Some of his best work came in 2011 . The Flying hero of 1971, tells the story of Fg Offr Nirmaljit Singh Sekhon PVC. While Sekhons story has been told many times before, it was never told at the rivetting pace that Anil had written it in. In research of the story, Anil had consulted various accounts, written to various veterans including Air Cmde Ghuman (Sekhon’s wingman), Wg Cdr G M David and others. He consulted the war diaries of 18 Squadron and even versions from the other side of the border to weave a well balanced and exciting story around the IAF’s first Param Vir Chakra awardee. The article made an impression on many young minds, and in a matter of days , he had received more than two dozen emails from youngsters who had read the story for the first time and were deeply moved by it.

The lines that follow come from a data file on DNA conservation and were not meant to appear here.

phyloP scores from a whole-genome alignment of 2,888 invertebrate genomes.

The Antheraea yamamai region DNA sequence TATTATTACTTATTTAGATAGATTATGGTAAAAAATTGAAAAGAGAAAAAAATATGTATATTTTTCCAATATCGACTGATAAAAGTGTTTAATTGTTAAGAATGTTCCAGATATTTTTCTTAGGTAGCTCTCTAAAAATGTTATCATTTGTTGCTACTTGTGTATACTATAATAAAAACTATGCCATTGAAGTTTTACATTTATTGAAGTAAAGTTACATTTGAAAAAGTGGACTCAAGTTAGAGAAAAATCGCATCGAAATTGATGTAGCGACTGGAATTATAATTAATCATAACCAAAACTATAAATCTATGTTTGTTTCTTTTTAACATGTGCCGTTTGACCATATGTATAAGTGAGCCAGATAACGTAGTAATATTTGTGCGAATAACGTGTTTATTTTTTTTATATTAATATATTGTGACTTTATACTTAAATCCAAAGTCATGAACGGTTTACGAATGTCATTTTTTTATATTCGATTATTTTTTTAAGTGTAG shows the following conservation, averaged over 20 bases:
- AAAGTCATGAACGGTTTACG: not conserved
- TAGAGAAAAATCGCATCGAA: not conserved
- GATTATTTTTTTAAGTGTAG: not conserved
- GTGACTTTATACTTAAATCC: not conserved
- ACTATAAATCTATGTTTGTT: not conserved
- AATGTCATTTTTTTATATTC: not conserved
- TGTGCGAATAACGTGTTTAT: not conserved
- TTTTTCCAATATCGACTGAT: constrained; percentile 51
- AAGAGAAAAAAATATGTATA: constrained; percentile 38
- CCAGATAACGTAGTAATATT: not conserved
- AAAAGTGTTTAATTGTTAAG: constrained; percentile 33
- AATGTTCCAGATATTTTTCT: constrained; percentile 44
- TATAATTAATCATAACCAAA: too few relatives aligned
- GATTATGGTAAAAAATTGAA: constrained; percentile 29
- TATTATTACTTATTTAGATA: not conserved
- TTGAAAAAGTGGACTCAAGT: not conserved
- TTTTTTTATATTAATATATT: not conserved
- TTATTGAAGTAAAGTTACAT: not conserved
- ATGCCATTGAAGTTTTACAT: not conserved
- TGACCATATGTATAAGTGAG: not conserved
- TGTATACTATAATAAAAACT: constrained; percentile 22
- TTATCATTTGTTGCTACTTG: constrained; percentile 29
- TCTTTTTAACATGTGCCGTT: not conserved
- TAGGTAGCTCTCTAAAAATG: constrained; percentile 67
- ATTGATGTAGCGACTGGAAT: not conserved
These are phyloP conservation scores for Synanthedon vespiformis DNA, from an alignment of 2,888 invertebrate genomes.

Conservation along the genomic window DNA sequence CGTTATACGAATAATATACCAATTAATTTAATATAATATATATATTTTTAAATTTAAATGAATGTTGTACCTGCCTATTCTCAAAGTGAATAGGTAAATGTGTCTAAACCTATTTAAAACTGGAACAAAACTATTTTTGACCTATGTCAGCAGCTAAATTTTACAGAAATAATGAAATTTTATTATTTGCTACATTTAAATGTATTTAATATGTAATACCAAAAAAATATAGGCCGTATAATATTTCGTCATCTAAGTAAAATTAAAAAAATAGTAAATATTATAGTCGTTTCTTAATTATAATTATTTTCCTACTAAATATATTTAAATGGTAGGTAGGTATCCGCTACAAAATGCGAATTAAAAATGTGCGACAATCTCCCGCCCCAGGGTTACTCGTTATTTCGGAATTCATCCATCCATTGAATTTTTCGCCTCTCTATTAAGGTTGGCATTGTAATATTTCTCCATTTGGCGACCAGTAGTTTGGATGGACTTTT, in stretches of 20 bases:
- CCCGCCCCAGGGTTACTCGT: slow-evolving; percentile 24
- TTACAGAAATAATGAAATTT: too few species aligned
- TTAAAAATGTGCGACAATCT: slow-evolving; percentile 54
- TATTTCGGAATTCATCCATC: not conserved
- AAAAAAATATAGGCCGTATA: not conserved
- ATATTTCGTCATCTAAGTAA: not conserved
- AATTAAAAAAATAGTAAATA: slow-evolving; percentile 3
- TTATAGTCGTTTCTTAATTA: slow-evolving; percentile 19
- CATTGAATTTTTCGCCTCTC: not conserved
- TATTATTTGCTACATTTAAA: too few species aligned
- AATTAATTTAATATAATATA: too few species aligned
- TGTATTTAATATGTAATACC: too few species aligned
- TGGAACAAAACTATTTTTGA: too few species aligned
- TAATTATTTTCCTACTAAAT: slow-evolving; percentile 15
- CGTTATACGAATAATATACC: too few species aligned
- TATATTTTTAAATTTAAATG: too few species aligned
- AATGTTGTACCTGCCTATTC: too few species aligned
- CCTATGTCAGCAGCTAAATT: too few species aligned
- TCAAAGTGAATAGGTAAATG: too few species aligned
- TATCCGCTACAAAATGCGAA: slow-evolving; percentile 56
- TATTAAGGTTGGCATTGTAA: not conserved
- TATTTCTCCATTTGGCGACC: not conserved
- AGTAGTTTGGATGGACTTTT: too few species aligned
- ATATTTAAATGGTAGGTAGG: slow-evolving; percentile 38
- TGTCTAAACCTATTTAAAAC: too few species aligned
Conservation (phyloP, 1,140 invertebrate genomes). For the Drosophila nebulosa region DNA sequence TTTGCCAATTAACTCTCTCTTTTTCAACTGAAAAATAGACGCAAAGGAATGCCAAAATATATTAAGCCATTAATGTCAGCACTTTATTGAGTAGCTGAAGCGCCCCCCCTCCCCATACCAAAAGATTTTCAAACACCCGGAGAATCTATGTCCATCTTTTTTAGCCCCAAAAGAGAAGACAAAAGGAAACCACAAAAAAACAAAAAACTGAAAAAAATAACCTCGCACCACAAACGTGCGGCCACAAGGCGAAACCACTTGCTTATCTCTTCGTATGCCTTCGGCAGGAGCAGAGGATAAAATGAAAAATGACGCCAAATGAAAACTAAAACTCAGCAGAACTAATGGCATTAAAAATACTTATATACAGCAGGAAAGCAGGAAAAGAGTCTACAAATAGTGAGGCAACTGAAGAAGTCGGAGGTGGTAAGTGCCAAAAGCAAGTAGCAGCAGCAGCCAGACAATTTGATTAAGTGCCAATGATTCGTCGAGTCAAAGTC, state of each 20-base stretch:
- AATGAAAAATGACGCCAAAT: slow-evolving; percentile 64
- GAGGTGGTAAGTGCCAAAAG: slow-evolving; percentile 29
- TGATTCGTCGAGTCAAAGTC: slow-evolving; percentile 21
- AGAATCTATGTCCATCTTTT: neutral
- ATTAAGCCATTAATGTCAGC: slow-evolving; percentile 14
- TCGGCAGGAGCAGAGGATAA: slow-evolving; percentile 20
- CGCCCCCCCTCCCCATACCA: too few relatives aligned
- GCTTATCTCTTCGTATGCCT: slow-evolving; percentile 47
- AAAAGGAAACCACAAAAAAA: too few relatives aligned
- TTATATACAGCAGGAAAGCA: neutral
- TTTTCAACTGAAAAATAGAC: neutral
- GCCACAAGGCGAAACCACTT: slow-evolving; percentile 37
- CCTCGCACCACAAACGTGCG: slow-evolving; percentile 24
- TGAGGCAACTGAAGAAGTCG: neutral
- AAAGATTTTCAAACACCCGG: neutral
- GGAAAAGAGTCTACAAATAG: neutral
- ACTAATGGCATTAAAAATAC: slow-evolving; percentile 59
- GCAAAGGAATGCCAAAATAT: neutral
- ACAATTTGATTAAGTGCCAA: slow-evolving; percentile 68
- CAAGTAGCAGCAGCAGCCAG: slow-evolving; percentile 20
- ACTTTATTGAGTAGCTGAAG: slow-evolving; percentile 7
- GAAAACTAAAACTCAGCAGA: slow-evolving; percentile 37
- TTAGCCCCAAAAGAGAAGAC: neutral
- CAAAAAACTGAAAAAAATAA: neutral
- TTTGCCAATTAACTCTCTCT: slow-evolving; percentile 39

Anil’s contribution was not just in writing. In 2012, He was able to part of an effort that led the Indian Air Force to commisison its first paraplegic officer Flying Officer Herojit Rajkumar Singh. Herojit was still a flying cadet in the AF when an ejection accident in 2011 paralysed him waist down. Anil met Herojit for the first time in April 2012. And in that meeting he was convinced that Herojit should have been commissioned in the IAF so that he could serve in a branch that could make use of his qualities. In the meantime Anil had his own moment of glory. In August 2012, the Chief of Air Staff of the Indian Air Force, Air Chief Marshal N A K Browne, personally visited the PRC at Kirkee to pin the CAS Commendation Badge on Anil. This was the second Commandation that Anil had received. Earlier he was commended by the GOC-in-C of Southern Command, Indian Army.
Chief of Air Staff, ACM N A K Browne pinning the CAS Commendation Badge on Anil on 2nd August 2012